A hike in prices is rarely met with optimism; unless you’re the one profiting from them. As the cost of funds continues to rise in our healthy U.S. economy, short-term borrowing is becoming more expensive. At the same time, businesses and individuals have the opportunity to earn better returns on excess funds.
Positioning yourself to win in a rising rate environment can be fairly simple, and Q1 2019 is an excellent time to get started.
Here are 5 ideas to consider:
Get back to basics. Interest-bearing checking accounts may not have yielded much in recent past. That’s changing. Look at what your cash is earning today; can another financial institution offer you better returns?
Think short-term. Rates are predicted to continue rising. As you choose where to invest excess funds, make a specific plan for how you will monitor the return on those accounts frequently. Can you choose flexible, short-term products, like CDs or money market funds, which will allow you to take advantage of higher interest rates if and when they are established?
Think long-term. If you are anticipating a substantial capital expense, now may be the time to lock in a rate on financing. What’s ahead for your business or personal plan? Does it make sense to move just a bit more quickly to ensure the price you pay for financing remains in check?
Revisit your loan terms. When rates were at historical lows, many consumers and businesses took their lenders up on adjustable rate products. Does it make sense to migrate that loan to a fixed rate?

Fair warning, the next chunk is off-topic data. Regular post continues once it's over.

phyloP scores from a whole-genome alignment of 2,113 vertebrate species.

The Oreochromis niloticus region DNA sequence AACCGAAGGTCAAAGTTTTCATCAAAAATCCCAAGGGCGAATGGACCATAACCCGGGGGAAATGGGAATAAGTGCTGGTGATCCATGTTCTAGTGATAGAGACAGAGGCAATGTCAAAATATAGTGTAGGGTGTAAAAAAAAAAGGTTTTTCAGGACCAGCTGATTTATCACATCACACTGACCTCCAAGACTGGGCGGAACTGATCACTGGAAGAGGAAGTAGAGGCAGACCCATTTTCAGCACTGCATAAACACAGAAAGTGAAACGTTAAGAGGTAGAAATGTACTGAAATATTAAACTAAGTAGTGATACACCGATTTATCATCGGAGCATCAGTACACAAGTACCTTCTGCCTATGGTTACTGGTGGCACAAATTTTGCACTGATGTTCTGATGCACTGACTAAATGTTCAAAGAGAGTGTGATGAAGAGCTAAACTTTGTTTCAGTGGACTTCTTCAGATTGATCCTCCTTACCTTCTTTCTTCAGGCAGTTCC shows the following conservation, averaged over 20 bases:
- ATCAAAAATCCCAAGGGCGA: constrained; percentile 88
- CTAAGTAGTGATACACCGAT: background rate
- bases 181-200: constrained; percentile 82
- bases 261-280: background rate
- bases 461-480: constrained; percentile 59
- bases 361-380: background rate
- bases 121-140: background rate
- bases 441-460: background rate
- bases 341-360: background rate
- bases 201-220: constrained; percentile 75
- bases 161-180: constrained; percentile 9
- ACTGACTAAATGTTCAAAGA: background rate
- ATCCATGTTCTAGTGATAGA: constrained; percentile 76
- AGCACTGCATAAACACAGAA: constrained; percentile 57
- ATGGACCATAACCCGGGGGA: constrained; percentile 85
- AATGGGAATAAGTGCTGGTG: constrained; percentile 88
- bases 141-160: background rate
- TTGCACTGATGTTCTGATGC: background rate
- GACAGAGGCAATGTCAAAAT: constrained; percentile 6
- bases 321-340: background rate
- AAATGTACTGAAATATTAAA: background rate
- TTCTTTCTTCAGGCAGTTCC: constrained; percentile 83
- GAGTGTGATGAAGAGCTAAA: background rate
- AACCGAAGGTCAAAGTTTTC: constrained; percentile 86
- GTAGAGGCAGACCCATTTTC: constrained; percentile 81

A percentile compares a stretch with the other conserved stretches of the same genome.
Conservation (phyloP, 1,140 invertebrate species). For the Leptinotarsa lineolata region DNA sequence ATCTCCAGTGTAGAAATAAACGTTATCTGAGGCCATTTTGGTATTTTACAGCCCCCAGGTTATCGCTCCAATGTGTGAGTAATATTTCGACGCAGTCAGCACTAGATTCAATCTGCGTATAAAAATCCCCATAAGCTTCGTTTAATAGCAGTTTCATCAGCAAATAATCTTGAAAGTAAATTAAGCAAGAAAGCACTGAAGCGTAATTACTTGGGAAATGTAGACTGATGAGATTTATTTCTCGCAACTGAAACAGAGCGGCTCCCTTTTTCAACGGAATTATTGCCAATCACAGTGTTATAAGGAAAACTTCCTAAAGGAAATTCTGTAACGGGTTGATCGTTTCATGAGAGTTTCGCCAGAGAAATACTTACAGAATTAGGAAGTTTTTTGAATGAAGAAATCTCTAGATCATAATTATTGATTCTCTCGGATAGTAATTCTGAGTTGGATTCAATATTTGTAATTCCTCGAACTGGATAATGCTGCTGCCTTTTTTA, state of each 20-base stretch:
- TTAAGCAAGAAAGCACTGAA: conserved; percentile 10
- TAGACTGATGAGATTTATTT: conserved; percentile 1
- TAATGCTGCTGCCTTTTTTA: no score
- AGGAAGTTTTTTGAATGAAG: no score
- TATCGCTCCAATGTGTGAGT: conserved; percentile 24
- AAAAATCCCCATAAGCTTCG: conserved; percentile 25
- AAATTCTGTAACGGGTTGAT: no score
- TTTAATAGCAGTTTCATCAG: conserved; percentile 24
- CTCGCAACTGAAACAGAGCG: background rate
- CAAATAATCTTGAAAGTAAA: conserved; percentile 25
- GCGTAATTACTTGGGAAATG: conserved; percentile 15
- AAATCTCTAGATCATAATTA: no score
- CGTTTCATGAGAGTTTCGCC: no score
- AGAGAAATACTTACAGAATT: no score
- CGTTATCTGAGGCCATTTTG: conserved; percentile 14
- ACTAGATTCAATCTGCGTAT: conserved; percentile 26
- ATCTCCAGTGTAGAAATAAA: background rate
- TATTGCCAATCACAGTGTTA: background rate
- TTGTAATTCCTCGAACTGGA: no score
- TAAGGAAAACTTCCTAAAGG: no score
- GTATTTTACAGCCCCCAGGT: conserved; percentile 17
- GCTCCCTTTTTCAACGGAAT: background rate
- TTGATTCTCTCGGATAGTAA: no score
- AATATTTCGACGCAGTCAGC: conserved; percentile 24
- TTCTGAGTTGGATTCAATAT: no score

Consider diversifying your portfolio (and your team). In 2004, when rates rose more than a full point, firms like E*Trade and Charles Schwab experienced a 38-percent jump in interest income and a 10-percent improvement in profit. Can you evolve your investment strategy to capitalize on potential brokerage firm success? Is your financial representative proactively reaching out to you with opportunities like this? Could you use an extra set of eyes on your investment portfolio?
When it comes to money, anxiety fuels action. A healthy economy, therefore, can bring about financial apathy. The above is just a sampling of the steps you can take to ensure you’re staying active during prosperous times. Talk with your financial advisor to understand which are best suited to your financial ambitions. And then keep a close watch on rates. When they move, so should you.